Why is an electric kettle so noisy?

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Why is an electric kettle so noisy?
« on: 23/03/2009 09:30:01 »
jeffaziz asked the Naked Scientists:

Couldn't be a bigger fan of the show; it's gotten me through many a blue morning.  

My question is as follows: I'm a tea drinker (partial to Darjeeling, but Typhoo will do in a pinch).  At the moment, our kitchen is being re-modeled and we lack a gas range. My wife bought us a lovely electric kettle; it boils water about twice as fast as I could do on the stove top.  

The interesting fact about it is this: it makes a surprising amount of noise, a sort of rushing, crackling sound.  Now, the kettle has no moving parts (well, the power switch).  It seems clear that it must heat the water by electrical resistance.  Where does the noise come from?

I mean, it must result from the heating of the water, but what's the physical mechanism behind all the racket?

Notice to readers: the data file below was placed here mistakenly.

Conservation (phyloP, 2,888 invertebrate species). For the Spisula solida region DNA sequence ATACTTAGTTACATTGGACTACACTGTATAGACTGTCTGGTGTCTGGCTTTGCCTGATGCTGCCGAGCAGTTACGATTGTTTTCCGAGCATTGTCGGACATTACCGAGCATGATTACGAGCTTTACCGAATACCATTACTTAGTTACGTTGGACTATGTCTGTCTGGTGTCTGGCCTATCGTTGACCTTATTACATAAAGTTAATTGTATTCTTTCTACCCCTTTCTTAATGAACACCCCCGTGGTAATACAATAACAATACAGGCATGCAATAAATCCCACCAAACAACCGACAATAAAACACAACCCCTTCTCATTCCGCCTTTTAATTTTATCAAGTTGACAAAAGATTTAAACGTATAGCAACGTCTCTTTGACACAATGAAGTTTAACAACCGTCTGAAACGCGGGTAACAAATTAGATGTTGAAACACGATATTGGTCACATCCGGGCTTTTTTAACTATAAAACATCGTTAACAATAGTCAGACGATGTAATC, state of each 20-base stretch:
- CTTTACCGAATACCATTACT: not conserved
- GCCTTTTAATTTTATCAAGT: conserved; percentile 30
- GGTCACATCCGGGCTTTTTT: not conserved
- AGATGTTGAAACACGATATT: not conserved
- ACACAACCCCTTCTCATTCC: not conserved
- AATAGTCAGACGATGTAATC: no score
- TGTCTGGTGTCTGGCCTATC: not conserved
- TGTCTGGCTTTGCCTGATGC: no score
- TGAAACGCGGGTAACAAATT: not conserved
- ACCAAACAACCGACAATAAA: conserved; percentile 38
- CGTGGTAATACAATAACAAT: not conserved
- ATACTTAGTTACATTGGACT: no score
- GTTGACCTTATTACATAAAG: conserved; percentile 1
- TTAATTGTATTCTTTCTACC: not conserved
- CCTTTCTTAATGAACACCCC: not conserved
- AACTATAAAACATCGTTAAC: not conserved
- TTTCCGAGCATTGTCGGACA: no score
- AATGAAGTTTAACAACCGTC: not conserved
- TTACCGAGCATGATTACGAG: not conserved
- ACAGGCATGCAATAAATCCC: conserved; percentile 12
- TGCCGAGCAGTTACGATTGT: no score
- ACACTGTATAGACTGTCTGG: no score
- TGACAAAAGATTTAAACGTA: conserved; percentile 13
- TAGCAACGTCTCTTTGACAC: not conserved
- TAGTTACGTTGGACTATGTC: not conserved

Jeff Aziz
University of Pittsburgh

What do you think?
« Last Edit: 28/05/2009 04:27:31 by chris »


Offline Raghavendra

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Re: Why is an electric kettle so noisy?
« Reply #1 on: 23/03/2009 10:39:45 »
When you heat water on the stove, the layer at the bottom is the first to boil, meaning it turns into a gas. The water vapor collects into bubbles, which rise toward the surface, passing through cooler water en route. The lower temperature causes the vapor to recondense into liquid and the bubbles collapse, making a noise. This gets gradually louder, as bubble production increases, until the water is so uniformly hot that the bubbles make it to the top without popping. At this point the noise diminishes. But it takes a moment before the vapor pressure builds up sufficiently in the top of the kettle to make it start whistling...
 It's not like electrical imbalance in the kittle



Offline thedoc

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